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Council reviews Platt project

Laura Sturza

Council chambers were filled to capacity Tuesday with an overflow of

30 people in City Hall’s rotunda for a marathon City Council review

to decide the fate of a proposed four-acre, $200-million development.


Council members were halfway through considering the statements of

more than 30 residents who favored and opposed the Burbank Media

Center at 10:30 p.m.

Though the center, proposed by the Platt Companies, was voted down


last year 5-0 by the city’s Planning Board, it has been revised to

address concerns from the board and residents, said city staff and

Platt officials.

“Since the Planning Board [decision], we’ve significantly reduced

density by lowering the two 15-story structures to 12 stories,”

project spokesman Mark Wittenberg said.

In comparison, the Disney Channel building across the freeway from

the project is 20 stories.


Burbank Media Center would include offices, housing, a church,

retail businesses, a health club and a child-care center on a

triangle- shaped lot near the Ventura (134) Freeway along Alameda

Street, Lima Street and Olive Avenue.

Locals opposing the project cited concerns about increased

traffic, pollution and the overall size of the project.

Burbank resident Rolf Darbo said the traffic generated by tenants

and customers will strangle the area.


Several residents wore labels that said, “Still Too High,” which

Darbo said reflected the view of people in the neighborhood who “know

that the area needs redevelopment,” but that 12 stories is too much.

But people “could live with several five-story buildings there,” he


Others supported the project, citing the developer’s promise to

subsidize Burbank schools with $750,000 and address the needs of

working parents by offering child care.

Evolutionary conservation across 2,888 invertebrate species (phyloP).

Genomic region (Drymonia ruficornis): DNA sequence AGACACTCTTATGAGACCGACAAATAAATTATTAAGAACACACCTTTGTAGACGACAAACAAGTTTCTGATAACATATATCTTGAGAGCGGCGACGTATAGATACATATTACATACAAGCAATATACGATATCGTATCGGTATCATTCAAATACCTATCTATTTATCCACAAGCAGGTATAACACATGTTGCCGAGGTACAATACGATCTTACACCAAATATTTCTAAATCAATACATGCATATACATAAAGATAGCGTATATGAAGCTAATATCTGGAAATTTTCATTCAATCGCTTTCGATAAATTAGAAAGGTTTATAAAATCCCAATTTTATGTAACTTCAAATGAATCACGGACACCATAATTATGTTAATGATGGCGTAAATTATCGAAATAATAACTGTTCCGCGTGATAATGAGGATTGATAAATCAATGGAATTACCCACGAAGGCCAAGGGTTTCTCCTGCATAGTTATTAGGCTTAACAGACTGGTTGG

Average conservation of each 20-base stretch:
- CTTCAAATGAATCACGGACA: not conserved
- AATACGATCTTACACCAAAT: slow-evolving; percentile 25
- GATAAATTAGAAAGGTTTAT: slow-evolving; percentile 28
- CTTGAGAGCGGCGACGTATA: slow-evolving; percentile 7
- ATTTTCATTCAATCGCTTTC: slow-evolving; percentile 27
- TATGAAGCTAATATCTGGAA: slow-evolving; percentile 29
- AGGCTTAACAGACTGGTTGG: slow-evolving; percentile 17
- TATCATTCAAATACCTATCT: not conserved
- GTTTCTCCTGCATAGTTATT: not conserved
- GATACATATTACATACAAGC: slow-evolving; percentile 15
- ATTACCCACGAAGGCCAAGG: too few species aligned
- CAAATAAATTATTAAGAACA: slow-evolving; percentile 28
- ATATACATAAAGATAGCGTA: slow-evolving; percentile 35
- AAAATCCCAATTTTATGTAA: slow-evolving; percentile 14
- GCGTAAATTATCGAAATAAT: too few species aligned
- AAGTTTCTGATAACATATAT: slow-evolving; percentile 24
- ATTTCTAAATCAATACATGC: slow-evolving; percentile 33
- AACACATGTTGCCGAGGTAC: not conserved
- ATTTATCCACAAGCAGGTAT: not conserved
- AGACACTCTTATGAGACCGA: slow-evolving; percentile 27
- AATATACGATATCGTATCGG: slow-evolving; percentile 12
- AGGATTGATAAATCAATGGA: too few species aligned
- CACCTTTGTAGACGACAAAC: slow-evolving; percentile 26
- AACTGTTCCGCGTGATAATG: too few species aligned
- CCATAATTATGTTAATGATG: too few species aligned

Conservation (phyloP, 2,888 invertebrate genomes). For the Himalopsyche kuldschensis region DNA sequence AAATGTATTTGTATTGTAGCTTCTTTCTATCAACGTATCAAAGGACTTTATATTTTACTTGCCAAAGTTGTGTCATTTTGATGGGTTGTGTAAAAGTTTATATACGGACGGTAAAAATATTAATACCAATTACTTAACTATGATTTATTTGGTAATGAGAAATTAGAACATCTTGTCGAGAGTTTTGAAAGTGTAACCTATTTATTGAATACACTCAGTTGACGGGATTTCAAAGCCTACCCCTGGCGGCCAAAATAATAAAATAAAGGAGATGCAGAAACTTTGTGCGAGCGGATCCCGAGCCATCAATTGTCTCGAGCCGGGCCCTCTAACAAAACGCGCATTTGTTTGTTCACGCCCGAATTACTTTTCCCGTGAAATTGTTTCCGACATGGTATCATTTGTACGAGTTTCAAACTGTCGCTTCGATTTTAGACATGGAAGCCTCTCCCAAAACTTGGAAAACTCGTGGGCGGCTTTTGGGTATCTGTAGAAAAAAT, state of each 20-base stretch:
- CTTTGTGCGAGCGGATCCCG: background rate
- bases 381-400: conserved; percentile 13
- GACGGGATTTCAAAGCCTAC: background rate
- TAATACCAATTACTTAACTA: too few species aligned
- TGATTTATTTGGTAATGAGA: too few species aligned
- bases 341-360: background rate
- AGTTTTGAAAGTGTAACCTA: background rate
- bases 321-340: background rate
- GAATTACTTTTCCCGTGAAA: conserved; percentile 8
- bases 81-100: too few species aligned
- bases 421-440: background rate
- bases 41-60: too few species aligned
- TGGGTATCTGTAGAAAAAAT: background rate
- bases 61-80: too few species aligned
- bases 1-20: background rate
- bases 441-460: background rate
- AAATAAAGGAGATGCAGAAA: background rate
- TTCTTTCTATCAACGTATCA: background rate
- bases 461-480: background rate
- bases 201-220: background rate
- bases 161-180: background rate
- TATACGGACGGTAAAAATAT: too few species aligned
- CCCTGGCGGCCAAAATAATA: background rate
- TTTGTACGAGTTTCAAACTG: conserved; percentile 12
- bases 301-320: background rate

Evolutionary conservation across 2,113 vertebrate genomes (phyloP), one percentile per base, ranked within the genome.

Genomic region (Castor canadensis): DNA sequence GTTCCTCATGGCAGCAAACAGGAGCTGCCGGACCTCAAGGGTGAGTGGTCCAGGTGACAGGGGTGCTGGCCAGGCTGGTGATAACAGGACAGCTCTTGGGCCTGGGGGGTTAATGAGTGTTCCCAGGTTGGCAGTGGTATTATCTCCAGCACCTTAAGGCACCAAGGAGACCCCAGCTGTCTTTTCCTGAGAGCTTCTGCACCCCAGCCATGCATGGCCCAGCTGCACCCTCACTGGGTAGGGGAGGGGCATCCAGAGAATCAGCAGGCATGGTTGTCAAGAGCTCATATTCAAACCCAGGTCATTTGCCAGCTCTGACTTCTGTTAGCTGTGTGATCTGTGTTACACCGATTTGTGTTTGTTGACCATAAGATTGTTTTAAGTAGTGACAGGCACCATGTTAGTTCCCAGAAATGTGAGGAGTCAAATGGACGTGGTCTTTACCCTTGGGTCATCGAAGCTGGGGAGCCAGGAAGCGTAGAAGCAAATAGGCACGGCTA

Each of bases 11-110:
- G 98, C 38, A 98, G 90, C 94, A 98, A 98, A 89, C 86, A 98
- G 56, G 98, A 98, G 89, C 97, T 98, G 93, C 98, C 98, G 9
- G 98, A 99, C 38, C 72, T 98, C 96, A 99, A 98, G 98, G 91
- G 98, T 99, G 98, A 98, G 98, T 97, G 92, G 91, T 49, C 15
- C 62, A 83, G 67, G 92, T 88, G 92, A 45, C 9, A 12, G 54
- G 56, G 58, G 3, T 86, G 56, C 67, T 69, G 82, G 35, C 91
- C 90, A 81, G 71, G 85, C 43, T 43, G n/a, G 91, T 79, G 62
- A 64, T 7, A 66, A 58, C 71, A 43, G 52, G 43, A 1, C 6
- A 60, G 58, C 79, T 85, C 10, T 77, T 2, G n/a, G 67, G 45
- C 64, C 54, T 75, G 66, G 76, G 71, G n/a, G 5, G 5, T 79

“Anything that is going to help the children [will be a plus],”

said resident Jack Stern, a teacher who attends the Trinity

Foursquare Church that would be rebuilt as part of the plan. “It’s

going to be great to get a new church.”

In addition, Burbank resident Glenn Stewart, who works in the film

industry, said the center would help attract producers to the city

and keep filmmaking from continuing to runaway to cheaper locales.

But Sharon Bridgeman just bought her house in August and is

concerned that if the buildings are approved, “I probably won’t see

the mountains and I won’t feel the breeze.”

However, city staff recommended that the council approve the

project because it meets the guidelines of Burbank’s Media District

Specific Plan, which called for a “signature development” on the

proposed site, Community Development Director Sue Georgino said. The

plan was created by city planners in 1991 to control growth in the

Media District.

“It’s an opportunity for people to live, work, recreate and even

have child care right on the site,” Georgino said.

But hitting the marks set by city planners a dozen years ago might

not be enough to get the council’s go-ahead.

“Just because it meets the criteria of the [Media District

Specific Plan], it doesn’t mean the council has to say ‘sure,’” Mayor

David Laurell said.